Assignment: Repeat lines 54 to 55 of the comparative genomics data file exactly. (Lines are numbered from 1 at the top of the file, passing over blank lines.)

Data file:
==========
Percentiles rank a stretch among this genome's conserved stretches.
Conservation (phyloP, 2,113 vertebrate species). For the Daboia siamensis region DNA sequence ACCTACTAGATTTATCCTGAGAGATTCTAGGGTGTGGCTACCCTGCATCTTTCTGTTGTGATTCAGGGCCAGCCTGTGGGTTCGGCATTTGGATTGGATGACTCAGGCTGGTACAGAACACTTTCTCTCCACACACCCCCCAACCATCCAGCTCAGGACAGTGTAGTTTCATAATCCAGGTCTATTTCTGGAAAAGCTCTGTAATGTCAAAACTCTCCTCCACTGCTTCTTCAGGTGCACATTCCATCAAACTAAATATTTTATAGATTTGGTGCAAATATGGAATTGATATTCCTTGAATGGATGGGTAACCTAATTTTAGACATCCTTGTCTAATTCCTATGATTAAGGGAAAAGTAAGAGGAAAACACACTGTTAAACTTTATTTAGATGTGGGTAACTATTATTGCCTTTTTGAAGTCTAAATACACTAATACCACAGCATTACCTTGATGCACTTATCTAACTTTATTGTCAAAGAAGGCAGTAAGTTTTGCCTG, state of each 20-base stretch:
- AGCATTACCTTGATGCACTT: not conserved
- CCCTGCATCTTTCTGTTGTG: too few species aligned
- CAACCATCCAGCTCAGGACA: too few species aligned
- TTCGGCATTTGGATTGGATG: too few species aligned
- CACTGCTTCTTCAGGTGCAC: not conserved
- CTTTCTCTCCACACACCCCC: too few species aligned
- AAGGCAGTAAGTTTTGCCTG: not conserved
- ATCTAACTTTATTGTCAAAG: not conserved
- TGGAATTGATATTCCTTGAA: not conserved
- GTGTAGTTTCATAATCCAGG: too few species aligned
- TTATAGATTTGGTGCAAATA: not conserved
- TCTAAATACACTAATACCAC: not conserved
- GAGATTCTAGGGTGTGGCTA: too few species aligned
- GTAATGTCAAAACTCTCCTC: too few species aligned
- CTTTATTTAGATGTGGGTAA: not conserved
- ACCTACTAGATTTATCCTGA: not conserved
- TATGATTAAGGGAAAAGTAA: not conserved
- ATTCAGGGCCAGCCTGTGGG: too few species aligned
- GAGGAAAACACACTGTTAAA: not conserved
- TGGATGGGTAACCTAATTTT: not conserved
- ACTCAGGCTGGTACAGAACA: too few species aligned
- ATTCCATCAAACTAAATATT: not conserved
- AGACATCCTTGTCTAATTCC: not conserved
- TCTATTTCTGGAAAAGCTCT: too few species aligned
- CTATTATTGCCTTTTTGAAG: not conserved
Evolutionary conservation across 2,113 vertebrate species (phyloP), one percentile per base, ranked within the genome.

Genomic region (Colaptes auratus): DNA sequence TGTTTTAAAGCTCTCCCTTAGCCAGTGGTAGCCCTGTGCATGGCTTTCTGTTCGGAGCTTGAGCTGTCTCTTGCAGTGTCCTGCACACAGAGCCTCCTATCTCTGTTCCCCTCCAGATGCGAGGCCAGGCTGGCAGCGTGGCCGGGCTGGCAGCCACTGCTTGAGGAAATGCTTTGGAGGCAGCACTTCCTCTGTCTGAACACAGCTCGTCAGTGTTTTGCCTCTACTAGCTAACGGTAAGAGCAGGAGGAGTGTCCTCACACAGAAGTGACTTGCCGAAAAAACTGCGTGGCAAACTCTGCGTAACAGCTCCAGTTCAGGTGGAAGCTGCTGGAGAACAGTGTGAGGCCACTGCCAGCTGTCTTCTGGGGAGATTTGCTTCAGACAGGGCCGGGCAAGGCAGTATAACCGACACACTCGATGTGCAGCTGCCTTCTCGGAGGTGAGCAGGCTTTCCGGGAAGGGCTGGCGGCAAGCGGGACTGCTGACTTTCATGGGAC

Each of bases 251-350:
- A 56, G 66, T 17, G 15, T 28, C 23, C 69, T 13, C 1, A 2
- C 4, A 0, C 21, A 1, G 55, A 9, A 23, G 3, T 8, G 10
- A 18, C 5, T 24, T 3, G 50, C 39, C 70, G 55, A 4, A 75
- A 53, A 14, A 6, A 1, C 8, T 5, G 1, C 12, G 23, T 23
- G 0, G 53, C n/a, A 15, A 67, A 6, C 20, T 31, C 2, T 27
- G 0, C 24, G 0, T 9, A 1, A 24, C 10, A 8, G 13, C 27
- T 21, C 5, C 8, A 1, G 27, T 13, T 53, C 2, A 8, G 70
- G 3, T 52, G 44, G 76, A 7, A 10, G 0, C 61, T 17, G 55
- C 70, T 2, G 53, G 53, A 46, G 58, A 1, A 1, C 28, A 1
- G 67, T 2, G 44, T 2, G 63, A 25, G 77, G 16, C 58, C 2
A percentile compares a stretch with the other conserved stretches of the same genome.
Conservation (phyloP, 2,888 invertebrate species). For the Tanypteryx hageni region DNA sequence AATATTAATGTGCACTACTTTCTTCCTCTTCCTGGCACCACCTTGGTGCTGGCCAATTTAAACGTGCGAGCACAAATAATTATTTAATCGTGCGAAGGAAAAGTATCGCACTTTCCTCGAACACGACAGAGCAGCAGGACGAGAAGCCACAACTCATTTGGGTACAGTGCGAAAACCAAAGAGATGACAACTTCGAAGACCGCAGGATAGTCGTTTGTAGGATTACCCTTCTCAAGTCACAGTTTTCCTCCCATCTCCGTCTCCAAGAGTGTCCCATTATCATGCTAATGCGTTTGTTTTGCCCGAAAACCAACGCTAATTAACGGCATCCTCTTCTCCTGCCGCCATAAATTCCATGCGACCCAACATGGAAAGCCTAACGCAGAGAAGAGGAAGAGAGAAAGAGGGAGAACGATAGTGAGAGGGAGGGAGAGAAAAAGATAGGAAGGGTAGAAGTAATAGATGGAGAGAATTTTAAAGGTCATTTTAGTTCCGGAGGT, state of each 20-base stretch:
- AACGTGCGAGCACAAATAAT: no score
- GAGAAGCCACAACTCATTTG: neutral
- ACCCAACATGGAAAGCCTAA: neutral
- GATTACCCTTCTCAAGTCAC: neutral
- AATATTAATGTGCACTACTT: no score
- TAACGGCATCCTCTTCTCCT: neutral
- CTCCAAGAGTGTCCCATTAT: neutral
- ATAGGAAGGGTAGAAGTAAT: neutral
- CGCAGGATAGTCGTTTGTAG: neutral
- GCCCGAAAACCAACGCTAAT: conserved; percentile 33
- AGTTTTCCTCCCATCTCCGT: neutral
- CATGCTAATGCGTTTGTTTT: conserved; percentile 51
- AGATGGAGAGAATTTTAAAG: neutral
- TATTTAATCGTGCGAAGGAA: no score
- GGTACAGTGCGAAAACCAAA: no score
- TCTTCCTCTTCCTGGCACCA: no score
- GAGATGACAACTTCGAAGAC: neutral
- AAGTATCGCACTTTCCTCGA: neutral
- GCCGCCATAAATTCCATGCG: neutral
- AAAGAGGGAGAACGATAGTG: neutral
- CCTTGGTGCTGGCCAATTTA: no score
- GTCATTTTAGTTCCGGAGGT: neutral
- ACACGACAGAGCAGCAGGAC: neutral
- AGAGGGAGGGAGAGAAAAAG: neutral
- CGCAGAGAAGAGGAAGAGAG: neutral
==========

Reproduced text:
- CATGCTAATGCGTTTGTTTT: conserved; percentile 51
- AGATGGAGAGAATTTTAAAG: neutral